“A sustainable building is not one that must last forever, but one that can easily adapt to change.”
– Peter Graham, Environment Design Guide, 2006, Royal Institute of Australian Architects
In an age of sustainability focused on the short term of carbon reduction, it is important that we maintain an understanding of the broader characteristics which make places sustainable over the longevity of time (Croxton, 2003). As society has progressed through economic prosperity and technological innovations our personal understanding of time has grown increasingly shorter (Lawson, 1999). The disparate realities of these two perspectives on time are at the crux of shifting mindsets towards the design of a more sustainable built environment. It encourages a more dynamic and long-term understanding of the built environment placing architecture in context and making it susceptible to its temporal reality – change. How then, does one design for time? Adaptability as a design characteristic embodies spatial, structural, and service strategies which allow the physical artefact a level of malleability in response to changing operational parameters over time.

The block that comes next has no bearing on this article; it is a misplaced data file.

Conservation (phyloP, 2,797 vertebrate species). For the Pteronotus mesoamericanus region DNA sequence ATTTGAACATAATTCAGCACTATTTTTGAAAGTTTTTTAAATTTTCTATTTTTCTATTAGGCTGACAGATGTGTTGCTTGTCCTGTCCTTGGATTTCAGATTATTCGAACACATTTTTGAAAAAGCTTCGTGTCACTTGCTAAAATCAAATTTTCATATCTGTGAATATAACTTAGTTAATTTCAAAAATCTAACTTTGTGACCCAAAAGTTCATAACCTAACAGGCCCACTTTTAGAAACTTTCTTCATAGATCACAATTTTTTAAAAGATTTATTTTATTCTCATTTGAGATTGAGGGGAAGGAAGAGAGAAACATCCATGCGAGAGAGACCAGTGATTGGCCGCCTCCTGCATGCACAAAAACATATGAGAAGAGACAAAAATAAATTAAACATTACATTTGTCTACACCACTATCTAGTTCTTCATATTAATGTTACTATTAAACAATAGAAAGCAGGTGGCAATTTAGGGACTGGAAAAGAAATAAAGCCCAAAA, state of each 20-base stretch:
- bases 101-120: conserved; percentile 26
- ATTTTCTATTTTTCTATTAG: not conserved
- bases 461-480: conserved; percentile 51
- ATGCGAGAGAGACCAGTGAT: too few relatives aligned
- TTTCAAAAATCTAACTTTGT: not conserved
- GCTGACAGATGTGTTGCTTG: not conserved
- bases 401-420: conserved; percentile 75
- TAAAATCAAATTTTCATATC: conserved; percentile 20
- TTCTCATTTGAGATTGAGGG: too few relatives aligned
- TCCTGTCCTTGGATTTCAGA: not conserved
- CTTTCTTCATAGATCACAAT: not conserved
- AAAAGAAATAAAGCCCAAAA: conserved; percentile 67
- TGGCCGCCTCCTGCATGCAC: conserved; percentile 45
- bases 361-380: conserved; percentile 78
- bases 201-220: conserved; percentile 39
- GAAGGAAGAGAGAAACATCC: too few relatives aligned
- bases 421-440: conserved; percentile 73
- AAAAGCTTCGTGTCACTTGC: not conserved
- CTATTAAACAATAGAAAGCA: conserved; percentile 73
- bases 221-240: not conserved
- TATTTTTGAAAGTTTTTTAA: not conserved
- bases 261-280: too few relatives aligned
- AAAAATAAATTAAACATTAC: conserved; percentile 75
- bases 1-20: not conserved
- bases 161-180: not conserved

The Adaptable Futures group at Loughborough University is finishing a four year research project on designing for adaptability. The project unpacks adaptability in detail looking at the complex web of dependencies that induce, hinder, and accommodate change. The research asks what can we learn from history – how have buildings been designed for adaptability and how have they been appropriated? It highlights layers, time, and context as primary dimensions regarding adaptability. As a stakeholder – what strategies, tools, and guidance can one use to supplement their motivations? The instruments provide a finer grain when thinking about adaptability clarifying how different types of change occur over different scales of time and within different layers of the building. The unravelling of change begins to provide insights for imagining plausible scenarios when building for an unpredictable future. Several questions must be asked to thoroughly investigate to what extent they are relevant in the given project and context – allowing different building types to change in different ways.